Alx Czo shares what it feels like to release music on cassette — A Cassette Store Day feature

September 26, 2014

cleancutcThe revival of analog releases and recording methods is more than a kitschy approach to music in a world dominated by on-line hits and streams. It can actually form the music. Miami-based musician Alex Caso understands the role that the analog plays in creative restraint. It is one of the reasons why he self-released his two recent albums — under the alter ego Alx Czo — as cassettes.

Perched on the edge of Independent Ethos’ leather couch, Caso is decked out in a Hawaiian shirt, shorts and canvas shoes. His translucent blue sunglasses are perched atop his bushy hair, as we share a listen to his ambient album, She is a Galaxy. He checks to make sure the noise reduction is off on our sound system. It’s the way he prefers people listen to his new albums.

Releasing his music on tape is not so much a choice to satisfy audiophiles as it is to have a physical end-product that defines the music. Let’s face it, cassettes have an inherit hiss by nature, and there is always a generational loss from the master, but when music can take those qualities and run with them it transcends the medium’s limitations, and Caso’s luscious, dreamy, rough-hewn music works aptly with it.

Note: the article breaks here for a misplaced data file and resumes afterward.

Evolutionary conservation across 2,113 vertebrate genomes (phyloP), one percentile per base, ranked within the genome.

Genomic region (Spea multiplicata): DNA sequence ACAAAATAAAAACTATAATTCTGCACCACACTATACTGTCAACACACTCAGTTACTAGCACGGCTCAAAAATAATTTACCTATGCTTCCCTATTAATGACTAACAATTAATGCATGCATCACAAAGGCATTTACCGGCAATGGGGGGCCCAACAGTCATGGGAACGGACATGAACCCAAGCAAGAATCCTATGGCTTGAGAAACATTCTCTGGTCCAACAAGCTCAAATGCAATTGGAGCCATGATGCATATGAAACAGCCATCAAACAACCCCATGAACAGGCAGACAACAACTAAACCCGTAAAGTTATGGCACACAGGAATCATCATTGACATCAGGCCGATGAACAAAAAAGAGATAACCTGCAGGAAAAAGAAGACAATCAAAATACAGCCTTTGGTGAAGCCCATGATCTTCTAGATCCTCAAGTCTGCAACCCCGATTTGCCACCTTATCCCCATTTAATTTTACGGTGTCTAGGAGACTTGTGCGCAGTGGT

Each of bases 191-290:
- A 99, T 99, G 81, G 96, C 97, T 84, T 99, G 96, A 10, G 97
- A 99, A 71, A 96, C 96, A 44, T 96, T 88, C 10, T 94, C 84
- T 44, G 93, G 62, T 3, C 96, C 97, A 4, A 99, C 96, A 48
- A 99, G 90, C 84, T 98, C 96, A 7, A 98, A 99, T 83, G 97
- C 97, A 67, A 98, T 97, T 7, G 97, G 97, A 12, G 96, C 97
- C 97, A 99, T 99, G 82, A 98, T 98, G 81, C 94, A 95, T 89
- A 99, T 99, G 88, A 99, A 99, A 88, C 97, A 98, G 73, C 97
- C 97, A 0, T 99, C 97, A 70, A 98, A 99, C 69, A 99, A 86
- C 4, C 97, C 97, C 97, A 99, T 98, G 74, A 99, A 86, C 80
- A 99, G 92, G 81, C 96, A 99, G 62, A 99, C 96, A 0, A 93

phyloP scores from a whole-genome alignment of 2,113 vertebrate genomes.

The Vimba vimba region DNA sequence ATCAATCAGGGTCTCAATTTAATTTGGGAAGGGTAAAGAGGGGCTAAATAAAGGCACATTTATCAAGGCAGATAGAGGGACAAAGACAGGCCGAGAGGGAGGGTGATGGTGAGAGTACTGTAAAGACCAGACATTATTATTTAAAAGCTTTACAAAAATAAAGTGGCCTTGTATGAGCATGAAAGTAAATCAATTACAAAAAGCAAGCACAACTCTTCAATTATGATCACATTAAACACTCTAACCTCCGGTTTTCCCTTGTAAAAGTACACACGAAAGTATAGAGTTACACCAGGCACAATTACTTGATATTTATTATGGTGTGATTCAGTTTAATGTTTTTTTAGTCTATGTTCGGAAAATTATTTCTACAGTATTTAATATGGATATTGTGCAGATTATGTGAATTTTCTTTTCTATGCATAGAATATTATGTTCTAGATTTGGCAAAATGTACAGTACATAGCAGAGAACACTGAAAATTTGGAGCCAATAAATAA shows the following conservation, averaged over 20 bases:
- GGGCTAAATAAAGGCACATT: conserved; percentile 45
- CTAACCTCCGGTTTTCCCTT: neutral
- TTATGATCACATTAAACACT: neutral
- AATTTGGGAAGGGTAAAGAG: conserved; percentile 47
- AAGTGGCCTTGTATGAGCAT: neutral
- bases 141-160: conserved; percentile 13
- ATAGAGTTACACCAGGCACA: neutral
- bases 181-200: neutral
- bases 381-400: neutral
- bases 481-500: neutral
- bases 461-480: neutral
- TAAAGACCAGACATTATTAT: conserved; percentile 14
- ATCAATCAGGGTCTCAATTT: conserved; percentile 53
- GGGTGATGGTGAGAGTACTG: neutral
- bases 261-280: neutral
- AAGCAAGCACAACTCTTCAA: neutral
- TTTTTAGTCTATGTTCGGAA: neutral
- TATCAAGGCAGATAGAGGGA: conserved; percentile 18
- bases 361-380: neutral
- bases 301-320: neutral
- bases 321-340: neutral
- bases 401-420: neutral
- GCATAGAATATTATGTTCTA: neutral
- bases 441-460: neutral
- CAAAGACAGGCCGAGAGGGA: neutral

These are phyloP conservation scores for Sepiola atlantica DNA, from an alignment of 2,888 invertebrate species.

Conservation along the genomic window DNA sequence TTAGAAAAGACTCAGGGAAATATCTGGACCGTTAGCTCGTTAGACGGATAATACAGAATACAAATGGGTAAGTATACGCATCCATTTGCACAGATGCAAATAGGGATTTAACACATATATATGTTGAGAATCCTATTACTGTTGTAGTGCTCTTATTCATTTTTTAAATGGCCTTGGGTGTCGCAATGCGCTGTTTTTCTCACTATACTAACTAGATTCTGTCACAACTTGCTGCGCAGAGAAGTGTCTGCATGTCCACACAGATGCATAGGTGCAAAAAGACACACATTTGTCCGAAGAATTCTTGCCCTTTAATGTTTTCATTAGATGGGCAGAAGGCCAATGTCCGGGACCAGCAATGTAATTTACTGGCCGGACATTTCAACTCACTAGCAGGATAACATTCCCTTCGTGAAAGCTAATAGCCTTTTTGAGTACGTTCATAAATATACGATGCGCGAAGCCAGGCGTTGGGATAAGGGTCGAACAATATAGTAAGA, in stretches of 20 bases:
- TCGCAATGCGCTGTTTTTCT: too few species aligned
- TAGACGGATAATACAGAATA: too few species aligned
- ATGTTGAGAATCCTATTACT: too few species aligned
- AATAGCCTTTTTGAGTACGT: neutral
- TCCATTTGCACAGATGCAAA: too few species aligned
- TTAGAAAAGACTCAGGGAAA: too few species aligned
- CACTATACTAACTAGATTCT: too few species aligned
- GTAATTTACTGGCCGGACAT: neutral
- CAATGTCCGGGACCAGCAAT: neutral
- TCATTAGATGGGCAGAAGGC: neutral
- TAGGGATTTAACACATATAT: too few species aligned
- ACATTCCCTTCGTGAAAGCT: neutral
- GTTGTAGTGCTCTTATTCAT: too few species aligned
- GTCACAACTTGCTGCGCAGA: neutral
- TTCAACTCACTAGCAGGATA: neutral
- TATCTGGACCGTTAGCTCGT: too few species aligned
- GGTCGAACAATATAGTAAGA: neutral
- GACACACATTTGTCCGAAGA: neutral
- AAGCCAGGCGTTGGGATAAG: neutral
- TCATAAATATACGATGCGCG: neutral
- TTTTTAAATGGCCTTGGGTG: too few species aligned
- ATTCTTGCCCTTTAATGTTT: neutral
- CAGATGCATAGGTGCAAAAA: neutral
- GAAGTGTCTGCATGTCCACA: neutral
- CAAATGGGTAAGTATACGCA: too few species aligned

Mujeres cassette

It’s not about pristine sound quality. The subtle hiss of tape adds an almost subconscious layer to the music, which itself is quite layered with the dreamy wash of synths and guitars. That it is rich with electronics that reverberate with a layered luster somehow makes it appropriate for the medium. But do not call it ramshackle or gimmicky. Caso put a lot of consideration into these albums.

Listening to the wash and sparkle of the ambient album, Caso admits a preference for this music over what he calls his “pop” record, Mujeres Infieles, which roughly translates from his native Spanish to “Unfaithful Women.” As you may infer, his preference is not so much about the quality of the music as it is what inspired the different works.

He wrote and recorded Mujeres over the course of a year, between 2011 and 2012. He calls them love songs, but they are not the uplifting sort of ditties that elevate the romantic notion to a pedestal. “I work a lot out of emotional needs,” Caso explains. “A lot of these songs I wrote after a break up. It’s all emotionally based. It’s like exorcising demons. They’re what I call heartmares.”